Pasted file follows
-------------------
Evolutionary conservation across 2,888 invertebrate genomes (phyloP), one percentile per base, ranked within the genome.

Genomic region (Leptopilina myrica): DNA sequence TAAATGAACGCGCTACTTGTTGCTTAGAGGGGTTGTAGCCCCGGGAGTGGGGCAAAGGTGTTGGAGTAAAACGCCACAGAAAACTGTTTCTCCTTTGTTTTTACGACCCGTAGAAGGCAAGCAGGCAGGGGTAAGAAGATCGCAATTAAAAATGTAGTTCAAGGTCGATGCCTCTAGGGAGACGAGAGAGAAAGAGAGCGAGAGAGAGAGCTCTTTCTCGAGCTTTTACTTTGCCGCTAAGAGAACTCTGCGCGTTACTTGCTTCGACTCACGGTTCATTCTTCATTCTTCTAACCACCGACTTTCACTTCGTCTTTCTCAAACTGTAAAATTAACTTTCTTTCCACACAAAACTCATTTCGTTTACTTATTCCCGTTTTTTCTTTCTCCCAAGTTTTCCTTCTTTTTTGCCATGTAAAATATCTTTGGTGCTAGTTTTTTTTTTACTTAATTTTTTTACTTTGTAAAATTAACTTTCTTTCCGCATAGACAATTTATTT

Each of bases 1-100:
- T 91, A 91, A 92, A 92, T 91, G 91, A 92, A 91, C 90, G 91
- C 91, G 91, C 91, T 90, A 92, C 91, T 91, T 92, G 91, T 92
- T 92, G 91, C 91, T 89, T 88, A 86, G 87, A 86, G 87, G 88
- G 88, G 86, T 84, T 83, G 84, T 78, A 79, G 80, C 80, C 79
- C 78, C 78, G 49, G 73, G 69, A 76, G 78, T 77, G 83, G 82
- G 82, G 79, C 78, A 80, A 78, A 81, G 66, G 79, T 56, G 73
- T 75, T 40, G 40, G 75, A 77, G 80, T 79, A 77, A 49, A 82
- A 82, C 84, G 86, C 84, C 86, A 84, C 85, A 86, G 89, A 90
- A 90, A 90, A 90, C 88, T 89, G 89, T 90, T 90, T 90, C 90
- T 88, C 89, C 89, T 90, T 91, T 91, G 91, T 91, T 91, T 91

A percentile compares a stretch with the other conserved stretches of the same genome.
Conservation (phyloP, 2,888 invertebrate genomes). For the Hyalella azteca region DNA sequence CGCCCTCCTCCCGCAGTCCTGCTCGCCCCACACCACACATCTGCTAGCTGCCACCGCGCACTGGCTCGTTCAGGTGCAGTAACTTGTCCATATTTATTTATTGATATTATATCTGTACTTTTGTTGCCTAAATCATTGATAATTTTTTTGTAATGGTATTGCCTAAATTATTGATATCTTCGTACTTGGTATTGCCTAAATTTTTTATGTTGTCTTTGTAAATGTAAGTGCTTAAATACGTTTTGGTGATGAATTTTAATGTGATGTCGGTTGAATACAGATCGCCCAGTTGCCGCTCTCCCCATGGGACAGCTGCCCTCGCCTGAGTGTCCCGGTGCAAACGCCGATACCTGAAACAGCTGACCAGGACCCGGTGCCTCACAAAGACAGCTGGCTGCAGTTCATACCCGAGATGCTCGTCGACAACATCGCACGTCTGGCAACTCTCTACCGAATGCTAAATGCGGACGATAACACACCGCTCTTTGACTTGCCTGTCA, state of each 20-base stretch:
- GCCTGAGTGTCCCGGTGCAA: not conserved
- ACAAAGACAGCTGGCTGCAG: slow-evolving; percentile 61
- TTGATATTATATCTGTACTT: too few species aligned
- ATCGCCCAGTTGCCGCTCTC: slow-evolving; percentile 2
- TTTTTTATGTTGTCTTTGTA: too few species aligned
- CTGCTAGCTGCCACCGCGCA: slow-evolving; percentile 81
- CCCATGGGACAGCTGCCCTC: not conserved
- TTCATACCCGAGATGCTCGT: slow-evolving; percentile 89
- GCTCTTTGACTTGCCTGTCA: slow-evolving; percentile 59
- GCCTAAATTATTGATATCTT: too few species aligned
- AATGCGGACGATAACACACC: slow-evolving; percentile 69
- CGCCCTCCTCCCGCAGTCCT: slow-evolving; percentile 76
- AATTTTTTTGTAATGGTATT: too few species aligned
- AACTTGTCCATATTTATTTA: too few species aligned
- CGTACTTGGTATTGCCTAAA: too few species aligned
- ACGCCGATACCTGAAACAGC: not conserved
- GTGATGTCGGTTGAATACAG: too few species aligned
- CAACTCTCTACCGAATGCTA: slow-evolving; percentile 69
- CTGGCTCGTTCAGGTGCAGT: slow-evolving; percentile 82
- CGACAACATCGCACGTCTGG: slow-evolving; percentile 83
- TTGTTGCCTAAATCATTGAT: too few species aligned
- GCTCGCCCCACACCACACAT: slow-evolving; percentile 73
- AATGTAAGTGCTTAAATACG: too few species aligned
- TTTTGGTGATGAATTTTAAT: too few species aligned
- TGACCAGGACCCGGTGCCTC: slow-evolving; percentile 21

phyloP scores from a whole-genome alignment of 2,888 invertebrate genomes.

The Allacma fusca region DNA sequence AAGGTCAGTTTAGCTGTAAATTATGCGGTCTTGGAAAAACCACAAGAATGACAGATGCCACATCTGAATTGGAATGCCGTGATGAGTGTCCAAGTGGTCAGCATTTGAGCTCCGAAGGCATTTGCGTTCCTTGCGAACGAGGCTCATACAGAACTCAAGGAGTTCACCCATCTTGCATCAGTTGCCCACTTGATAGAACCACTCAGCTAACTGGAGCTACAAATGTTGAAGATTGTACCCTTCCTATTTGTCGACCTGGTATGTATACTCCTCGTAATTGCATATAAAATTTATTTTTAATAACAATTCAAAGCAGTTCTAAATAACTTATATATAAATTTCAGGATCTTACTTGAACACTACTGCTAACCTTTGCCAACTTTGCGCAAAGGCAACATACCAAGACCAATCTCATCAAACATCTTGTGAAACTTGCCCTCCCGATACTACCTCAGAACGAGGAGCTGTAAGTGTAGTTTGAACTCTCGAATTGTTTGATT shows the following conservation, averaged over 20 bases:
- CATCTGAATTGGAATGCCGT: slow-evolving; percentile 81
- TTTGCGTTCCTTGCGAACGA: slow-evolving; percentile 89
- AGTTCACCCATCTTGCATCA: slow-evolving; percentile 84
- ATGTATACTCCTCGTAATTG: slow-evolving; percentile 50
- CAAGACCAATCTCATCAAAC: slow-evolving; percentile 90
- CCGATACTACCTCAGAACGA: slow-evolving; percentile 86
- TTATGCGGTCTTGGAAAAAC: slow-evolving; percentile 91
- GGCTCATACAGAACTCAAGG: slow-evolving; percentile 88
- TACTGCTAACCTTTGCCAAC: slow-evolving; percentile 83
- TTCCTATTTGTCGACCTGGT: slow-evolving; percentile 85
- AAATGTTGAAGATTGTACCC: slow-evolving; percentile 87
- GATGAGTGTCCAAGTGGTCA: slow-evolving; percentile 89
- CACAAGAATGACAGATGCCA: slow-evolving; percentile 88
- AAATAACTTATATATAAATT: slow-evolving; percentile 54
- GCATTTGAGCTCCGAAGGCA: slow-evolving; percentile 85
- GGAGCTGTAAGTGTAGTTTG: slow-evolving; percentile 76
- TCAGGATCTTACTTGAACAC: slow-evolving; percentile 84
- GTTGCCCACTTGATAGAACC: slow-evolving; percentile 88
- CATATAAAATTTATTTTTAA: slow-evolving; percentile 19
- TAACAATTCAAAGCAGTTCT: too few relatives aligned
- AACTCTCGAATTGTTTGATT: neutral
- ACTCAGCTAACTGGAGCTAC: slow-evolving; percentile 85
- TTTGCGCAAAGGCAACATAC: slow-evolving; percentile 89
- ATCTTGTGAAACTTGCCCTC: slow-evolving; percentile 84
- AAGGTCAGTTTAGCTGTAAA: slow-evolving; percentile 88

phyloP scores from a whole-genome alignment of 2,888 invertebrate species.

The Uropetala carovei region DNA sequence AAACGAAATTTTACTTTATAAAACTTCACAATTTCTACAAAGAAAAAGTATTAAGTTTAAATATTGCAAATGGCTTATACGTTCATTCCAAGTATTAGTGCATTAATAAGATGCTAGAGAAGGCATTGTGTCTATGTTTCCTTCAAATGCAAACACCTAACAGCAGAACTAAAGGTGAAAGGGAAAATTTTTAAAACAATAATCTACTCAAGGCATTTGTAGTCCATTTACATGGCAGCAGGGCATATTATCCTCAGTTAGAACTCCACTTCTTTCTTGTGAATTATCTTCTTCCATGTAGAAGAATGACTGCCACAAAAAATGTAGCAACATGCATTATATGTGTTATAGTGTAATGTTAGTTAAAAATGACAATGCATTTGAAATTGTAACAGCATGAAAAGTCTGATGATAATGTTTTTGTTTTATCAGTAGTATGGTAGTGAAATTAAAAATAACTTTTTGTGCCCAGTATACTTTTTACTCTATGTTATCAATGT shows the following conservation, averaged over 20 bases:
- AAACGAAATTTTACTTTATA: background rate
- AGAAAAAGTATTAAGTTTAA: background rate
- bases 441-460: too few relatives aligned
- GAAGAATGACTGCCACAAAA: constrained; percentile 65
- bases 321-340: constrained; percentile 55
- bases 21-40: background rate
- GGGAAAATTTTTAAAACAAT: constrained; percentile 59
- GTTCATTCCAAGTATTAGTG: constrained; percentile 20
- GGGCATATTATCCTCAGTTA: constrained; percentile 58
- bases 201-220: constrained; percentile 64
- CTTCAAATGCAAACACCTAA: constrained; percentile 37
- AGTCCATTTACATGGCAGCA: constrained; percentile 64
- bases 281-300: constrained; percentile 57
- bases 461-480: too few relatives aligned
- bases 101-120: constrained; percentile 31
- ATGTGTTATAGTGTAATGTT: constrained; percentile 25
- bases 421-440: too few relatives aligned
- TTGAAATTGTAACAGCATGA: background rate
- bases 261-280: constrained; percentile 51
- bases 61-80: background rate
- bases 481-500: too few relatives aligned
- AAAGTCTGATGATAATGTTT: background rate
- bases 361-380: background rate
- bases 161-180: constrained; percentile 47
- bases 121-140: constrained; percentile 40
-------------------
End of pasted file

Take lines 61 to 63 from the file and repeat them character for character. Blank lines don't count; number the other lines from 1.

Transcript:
- CATATAAAATTTATTTTTAA: slow-evolving; percentile 19
- TAACAATTCAAAGCAGTTCT: too few relatives aligned
- AACTCTCGAATTGTTTGATT: neutral